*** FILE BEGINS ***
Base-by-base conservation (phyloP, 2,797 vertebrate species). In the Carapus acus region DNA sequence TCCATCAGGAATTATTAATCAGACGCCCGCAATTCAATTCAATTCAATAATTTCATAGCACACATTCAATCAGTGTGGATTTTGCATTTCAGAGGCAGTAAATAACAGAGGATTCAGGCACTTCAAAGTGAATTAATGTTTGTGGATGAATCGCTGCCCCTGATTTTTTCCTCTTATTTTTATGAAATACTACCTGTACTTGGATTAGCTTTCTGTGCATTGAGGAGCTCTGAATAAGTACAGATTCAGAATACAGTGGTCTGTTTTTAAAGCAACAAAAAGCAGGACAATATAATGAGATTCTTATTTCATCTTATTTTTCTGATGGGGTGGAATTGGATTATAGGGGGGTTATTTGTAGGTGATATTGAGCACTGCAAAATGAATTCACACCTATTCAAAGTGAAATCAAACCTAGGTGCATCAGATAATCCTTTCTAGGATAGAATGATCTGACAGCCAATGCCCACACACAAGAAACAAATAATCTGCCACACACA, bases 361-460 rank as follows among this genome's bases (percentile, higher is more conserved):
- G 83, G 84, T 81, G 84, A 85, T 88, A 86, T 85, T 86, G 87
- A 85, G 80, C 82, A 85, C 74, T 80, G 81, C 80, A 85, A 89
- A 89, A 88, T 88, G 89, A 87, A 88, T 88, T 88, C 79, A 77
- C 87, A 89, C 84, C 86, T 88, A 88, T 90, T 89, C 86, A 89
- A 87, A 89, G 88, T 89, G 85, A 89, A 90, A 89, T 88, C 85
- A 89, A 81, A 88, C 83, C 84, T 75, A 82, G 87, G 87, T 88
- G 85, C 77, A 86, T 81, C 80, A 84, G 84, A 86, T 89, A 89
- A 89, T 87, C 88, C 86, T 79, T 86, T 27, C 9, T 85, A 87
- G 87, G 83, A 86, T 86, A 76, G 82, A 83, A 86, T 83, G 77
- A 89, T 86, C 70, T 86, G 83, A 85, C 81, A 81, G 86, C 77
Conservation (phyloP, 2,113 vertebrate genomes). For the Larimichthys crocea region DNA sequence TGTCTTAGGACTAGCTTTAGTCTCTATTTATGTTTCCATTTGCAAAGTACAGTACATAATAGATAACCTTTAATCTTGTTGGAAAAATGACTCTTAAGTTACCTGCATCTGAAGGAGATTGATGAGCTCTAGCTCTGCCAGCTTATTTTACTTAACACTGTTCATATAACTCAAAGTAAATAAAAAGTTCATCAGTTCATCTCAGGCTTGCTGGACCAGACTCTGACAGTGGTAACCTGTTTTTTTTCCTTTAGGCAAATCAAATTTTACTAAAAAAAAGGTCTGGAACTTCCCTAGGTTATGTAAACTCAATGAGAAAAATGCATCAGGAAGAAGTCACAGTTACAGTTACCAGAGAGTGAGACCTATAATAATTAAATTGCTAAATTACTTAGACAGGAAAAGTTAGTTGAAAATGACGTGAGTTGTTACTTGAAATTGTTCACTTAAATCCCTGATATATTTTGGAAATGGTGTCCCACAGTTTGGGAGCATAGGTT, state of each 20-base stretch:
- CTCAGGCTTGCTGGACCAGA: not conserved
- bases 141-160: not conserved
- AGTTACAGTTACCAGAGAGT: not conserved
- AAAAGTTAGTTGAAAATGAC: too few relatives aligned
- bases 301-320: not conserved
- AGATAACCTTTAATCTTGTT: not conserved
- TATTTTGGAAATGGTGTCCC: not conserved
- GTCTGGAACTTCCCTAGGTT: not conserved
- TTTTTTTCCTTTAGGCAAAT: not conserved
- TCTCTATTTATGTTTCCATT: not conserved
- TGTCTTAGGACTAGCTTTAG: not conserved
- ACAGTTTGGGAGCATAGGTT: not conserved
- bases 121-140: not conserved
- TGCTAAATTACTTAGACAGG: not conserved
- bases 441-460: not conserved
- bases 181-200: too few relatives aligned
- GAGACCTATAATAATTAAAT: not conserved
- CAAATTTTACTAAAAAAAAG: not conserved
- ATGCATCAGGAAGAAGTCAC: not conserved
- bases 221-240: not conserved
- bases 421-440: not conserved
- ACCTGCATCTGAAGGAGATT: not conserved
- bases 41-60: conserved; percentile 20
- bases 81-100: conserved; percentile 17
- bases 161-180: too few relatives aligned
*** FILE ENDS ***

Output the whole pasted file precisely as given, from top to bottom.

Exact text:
Base-by-base conservation (phyloP, 2,797 vertebrate species). In the Carapus acus region DNA sequence TCCATCAGGAATTATTAATCAGACGCCCGCAATTCAATTCAATTCAATAATTTCATAGCACACATTCAATCAGTGTGGATTTTGCATTTCAGAGGCAGTAAATAACAGAGGATTCAGGCACTTCAAAGTGAATTAATGTTTGTGGATGAATCGCTGCCCCTGATTTTTTCCTCTTATTTTTATGAAATACTACCTGTACTTGGATTAGCTTTCTGTGCATTGAGGAGCTCTGAATAAGTACAGATTCAGAATACAGTGGTCTGTTTTTAAAGCAACAAAAAGCAGGACAATATAATGAGATTCTTATTTCATCTTATTTTTCTGATGGGGTGGAATTGGATTATAGGGGGGTTATTTGTAGGTGATATTGAGCACTGCAAAATGAATTCACACCTATTCAAAGTGAAATCAAACCTAGGTGCATCAGATAATCCTTTCTAGGATAGAATGATCTGACAGCCAATGCCCACACACAAGAAACAAATAATCTGCCACACACA, bases 361-460 rank as follows among this genome's bases (percentile, higher is more conserved):
- G 83, G 84, T 81, G 84, A 85, T 88, A 86, T 85, T 86, G 87
- A 85, G 80, C 82, A 85, C 74, T 80, G 81, C 80, A 85, A 89
- A 89, A 88, T 88, G 89, A 87, A 88, T 88, T 88, C 79, A 77
- C 87, A 89, C 84, C 86, T 88, A 88, T 90, T 89, C 86, A 89
- A 87, A 89, G 88, T 89, G 85, A 89, A 90, A 89, T 88, C 85
- A 89, A 81, A 88, C 83, C 84, T 75, A 82, G 87, G 87, T 88
- G 85, C 77, A 86, T 81, C 80, A 84, G 84, A 86, T 89, A 89
- A 89, T 87, C 88, C 86, T 79, T 86, T 27, C 9, T 85, A 87
- G 87, G 83, A 86, T 86, A 76, G 82, A 83, A 86, T 83, G 77
- A 89, T 86, C 70, T 86, G 83, A 85, C 81, A 81, G 86, C 77
Conservation (phyloP, 2,113 vertebrate genomes). For the Larimichthys crocea region DNA sequence TGTCTTAGGACTAGCTTTAGTCTCTATTTATGTTTCCATTTGCAAAGTACAGTACATAATAGATAACCTTTAATCTTGTTGGAAAAATGACTCTTAAGTTACCTGCATCTGAAGGAGATTGATGAGCTCTAGCTCTGCCAGCTTATTTTACTTAACACTGTTCATATAACTCAAAGTAAATAAAAAGTTCATCAGTTCATCTCAGGCTTGCTGGACCAGACTCTGACAGTGGTAACCTGTTTTTTTTCCTTTAGGCAAATCAAATTTTACTAAAAAAAAGGTCTGGAACTTCCCTAGGTTATGTAAACTCAATGAGAAAAATGCATCAGGAAGAAGTCACAGTTACAGTTACCAGAGAGTGAGACCTATAATAATTAAATTGCTAAATTACTTAGACAGGAAAAGTTAGTTGAAAATGACGTGAGTTGTTACTTGAAATTGTTCACTTAAATCCCTGATATATTTTGGAAATGGTGTCCCACAGTTTGGGAGCATAGGTT, state of each 20-base stretch:
- CTCAGGCTTGCTGGACCAGA: not conserved
- bases 141-160: not conserved
- AGTTACAGTTACCAGAGAGT: not conserved
- AAAAGTTAGTTGAAAATGAC: too few relatives aligned
- bases 301-320: not conserved
- AGATAACCTTTAATCTTGTT: not conserved
- TATTTTGGAAATGGTGTCCC: not conserved
- GTCTGGAACTTCCCTAGGTT: not conserved
- TTTTTTTCCTTTAGGCAAAT: not conserved
- TCTCTATTTATGTTTCCATT: not conserved
- TGTCTTAGGACTAGCTTTAG: not conserved
- ACAGTTTGGGAGCATAGGTT: not conserved
- bases 121-140: not conserved
- TGCTAAATTACTTAGACAGG: not conserved
- bases 441-460: not conserved
- bases 181-200: too few relatives aligned
- GAGACCTATAATAATTAAAT: not conserved
- CAAATTTTACTAAAAAAAAG: not conserved
- ATGCATCAGGAAGAAGTCAC: not conserved
- bases 221-240: not conserved
- bases 421-440: not conserved
- ACCTGCATCTGAAGGAGATT: not conserved
- bases 41-60: conserved; percentile 20
- bases 81-100: conserved; percentile 17
- bases 161-180: too few relatives aligned